Cigarette Stocks Have Gotten Burned This Week. Could Things Get Even Worse for Big Tobacco?
Big tobacco stocks have had one of their worst weeks in years, with Marlboro manufacturer Philip Morris International (PMI) down more than 17% (including its single biggest one-day share price decline in a decade Thursday), Altria down more than 10%, and British American Tobacco (whose subsidiaries include Camel cigarettes maker Reynolds American) down 9%.
So why are all these cigarette stocks getting smoked? The bear run kicked off with what, for the industry, was a foreboding sign about the state of business: Philip Morris reported its tobacco shipments had fallen even more than expected. That’s an issue that’s dogged Big Tobacco for a while now as smoking rates plummet. But what was potentially more troubling to companies like Altria and British American Tobacco was PMI’s admission the next generation of tobacco products meant to make up for declining traditional cigarette sales—such as “heat not burn” devices like the iQOS—appear to be stalling in certain global markets like Japan.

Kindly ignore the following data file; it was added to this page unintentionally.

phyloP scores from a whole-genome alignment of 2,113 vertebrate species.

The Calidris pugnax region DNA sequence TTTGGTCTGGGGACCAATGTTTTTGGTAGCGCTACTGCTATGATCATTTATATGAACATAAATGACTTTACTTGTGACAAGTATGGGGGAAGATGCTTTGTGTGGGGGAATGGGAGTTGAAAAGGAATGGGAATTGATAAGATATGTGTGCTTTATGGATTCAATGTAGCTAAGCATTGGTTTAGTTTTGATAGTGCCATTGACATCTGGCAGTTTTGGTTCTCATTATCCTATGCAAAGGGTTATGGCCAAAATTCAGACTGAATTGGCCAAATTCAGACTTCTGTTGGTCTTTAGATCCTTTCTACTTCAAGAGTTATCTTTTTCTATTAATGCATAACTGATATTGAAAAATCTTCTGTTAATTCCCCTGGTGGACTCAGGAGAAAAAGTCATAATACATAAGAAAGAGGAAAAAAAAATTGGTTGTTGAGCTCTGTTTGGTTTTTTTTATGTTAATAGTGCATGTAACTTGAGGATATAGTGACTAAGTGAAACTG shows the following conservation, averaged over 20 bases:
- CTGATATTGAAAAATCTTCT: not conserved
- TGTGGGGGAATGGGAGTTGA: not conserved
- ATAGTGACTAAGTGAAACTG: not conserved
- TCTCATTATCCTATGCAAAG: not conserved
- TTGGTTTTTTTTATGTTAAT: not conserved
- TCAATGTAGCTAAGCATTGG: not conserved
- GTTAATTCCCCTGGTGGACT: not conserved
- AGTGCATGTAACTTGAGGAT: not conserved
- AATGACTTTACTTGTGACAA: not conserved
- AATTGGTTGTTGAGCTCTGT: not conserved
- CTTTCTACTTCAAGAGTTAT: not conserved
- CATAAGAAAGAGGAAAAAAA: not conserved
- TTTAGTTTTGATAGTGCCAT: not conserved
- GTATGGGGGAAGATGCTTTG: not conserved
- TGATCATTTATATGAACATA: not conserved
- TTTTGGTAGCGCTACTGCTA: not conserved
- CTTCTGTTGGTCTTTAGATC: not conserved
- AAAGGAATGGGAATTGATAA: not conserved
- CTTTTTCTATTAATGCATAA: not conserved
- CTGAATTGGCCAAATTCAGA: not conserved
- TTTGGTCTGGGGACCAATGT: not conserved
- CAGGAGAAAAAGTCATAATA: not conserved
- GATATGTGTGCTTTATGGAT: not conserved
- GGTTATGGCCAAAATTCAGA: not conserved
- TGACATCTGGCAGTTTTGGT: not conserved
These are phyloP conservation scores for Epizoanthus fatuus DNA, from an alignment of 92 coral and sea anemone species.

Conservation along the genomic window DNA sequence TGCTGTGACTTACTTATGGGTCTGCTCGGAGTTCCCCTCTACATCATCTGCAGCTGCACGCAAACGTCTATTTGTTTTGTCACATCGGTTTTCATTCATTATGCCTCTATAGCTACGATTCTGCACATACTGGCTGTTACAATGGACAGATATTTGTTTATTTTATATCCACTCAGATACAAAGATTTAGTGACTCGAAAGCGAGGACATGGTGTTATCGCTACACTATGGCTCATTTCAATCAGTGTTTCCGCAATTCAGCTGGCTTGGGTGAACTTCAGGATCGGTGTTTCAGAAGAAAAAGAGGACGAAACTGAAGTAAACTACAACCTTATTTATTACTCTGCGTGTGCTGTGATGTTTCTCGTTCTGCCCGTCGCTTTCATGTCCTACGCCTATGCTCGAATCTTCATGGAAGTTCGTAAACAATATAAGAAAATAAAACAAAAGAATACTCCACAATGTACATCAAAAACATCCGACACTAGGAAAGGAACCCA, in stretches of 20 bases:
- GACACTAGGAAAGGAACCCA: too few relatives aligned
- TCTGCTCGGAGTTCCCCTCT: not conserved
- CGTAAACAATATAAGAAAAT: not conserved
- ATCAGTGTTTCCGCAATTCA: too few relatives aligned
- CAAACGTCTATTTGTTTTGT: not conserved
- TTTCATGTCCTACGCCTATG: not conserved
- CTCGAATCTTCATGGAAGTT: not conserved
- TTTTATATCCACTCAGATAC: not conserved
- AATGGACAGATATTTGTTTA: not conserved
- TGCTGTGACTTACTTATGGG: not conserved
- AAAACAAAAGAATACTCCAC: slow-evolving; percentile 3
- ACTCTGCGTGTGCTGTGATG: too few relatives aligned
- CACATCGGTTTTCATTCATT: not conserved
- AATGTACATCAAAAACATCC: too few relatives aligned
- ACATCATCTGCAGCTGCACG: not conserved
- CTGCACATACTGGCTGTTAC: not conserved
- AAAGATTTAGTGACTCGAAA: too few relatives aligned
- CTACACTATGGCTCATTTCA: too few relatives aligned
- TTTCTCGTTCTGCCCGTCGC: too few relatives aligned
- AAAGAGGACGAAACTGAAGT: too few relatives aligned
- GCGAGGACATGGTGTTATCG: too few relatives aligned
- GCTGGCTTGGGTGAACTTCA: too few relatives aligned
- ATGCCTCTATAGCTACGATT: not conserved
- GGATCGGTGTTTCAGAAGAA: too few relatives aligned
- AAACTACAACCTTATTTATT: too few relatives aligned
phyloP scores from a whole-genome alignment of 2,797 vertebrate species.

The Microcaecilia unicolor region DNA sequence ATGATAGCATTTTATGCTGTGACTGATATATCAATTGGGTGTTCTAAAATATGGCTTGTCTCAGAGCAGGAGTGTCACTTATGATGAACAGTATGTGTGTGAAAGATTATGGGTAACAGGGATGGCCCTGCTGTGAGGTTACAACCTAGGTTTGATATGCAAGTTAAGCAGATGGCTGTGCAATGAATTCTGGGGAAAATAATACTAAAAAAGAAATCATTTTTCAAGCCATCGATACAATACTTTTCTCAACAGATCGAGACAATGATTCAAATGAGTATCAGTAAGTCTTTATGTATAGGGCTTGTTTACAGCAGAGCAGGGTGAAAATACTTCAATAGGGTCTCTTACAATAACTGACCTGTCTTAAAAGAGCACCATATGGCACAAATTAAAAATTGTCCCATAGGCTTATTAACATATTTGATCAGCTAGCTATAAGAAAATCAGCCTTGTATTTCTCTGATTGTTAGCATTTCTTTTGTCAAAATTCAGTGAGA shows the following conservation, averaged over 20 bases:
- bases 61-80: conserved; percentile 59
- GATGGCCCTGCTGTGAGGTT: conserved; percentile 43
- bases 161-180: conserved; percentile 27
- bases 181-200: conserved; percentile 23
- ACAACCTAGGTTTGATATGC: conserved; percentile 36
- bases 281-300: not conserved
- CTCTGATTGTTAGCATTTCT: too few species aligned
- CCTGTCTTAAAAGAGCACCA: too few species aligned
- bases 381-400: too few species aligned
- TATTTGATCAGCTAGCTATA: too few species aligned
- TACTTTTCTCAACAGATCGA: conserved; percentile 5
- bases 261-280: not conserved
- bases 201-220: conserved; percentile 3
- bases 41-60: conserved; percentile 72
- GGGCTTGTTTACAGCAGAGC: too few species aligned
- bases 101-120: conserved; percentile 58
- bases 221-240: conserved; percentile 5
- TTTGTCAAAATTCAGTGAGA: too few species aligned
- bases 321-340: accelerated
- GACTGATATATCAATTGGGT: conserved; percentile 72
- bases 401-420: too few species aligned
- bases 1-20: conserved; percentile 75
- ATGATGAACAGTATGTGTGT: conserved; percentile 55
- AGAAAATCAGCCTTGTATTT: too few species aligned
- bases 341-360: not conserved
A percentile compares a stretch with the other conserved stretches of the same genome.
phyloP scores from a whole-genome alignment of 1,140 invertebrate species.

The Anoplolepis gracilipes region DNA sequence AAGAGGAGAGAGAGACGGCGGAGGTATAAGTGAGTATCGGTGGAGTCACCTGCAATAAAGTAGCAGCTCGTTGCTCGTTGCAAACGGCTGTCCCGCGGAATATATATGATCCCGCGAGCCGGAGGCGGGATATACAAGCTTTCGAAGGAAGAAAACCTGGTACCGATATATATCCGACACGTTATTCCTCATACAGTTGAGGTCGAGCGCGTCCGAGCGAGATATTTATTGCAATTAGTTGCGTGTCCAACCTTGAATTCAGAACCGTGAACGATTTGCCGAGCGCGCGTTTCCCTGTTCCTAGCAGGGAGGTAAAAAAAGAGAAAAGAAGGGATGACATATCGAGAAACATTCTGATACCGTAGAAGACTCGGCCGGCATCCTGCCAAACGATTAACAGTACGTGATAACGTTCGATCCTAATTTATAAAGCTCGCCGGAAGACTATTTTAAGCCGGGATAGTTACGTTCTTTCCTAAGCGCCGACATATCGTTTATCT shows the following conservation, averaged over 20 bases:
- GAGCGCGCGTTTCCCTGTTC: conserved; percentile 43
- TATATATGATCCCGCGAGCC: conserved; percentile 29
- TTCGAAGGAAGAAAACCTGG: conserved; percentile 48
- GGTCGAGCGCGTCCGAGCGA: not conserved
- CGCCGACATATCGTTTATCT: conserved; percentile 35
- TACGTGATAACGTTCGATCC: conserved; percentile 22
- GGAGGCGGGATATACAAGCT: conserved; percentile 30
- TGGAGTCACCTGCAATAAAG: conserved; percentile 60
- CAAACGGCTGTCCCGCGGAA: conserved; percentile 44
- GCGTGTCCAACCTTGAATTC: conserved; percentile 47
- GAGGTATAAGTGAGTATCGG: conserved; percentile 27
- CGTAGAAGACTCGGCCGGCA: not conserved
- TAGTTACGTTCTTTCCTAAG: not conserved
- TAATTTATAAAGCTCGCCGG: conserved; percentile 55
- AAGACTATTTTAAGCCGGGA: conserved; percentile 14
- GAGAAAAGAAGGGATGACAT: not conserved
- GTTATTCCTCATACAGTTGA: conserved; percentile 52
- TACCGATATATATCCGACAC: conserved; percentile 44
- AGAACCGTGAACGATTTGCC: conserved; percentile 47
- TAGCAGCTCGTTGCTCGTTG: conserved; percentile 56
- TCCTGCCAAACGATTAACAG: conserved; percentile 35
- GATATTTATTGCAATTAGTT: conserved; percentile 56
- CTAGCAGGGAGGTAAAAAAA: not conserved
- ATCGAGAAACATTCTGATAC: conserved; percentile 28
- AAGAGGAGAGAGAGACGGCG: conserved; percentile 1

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That could be a long-term problem for Philip Morris and its ilk if it can’t step up its marketing game in a crowded space. And the Food and Drug Administration (FDA) under Commissioner Scott Gottlieb may not be making things much easier with aggressive plans to limit nicotine levels in traditional cigarettes and skepticism about firms’ claims that devices like the iQOS cut health risks compared to conventional cigarettes. A group of U.S. Senators recently sent the FDA a letter urging the agency to reject Philip Morris’ request to market iQOS as a “modified-risk” tobacco product, which might give consumers the impression that it’s a healthier alternative.
Still, some industry analysts believe these devices will ultimately be the wave of the future and help tobacco companies like Philip Morris transform themselves by shifting to smokeless and nicotine-vapor products.
“We continue to believe in iQOS and its power to reshape this company,” said Stifel Nicolaus analyst Christopher Growe in a research note. “After one quarter of a minor setback in development in Japan, we are loath to change our long-term estimates significantly.”